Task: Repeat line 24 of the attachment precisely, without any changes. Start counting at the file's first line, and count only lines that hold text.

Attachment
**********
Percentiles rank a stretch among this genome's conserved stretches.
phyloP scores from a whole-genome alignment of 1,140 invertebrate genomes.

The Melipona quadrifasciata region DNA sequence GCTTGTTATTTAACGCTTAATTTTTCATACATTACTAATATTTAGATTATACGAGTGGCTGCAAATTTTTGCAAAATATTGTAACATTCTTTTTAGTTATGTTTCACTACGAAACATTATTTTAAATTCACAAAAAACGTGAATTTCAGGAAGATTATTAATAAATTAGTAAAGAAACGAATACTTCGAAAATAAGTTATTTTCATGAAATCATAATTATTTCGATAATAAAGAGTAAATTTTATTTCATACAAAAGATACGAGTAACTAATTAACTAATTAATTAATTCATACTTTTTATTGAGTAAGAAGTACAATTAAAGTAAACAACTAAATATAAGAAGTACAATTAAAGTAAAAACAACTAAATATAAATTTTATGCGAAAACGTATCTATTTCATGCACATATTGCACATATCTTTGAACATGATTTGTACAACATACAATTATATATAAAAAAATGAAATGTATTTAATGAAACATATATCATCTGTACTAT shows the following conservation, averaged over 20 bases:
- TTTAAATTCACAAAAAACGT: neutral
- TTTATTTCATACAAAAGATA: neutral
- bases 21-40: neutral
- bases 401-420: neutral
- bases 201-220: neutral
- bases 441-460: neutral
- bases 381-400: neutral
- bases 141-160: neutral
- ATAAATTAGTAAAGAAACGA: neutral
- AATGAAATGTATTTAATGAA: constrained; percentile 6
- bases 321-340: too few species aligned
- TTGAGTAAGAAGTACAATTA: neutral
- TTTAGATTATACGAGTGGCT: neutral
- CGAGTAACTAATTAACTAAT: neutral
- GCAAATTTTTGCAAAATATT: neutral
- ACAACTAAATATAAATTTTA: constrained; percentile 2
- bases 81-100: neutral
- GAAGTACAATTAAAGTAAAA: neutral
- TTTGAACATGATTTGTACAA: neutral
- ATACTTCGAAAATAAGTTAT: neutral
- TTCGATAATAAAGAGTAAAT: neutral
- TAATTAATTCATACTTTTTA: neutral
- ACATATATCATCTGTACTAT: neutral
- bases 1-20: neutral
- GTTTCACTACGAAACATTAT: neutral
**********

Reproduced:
- TTCGATAATAAAGAGTAAAT: neutral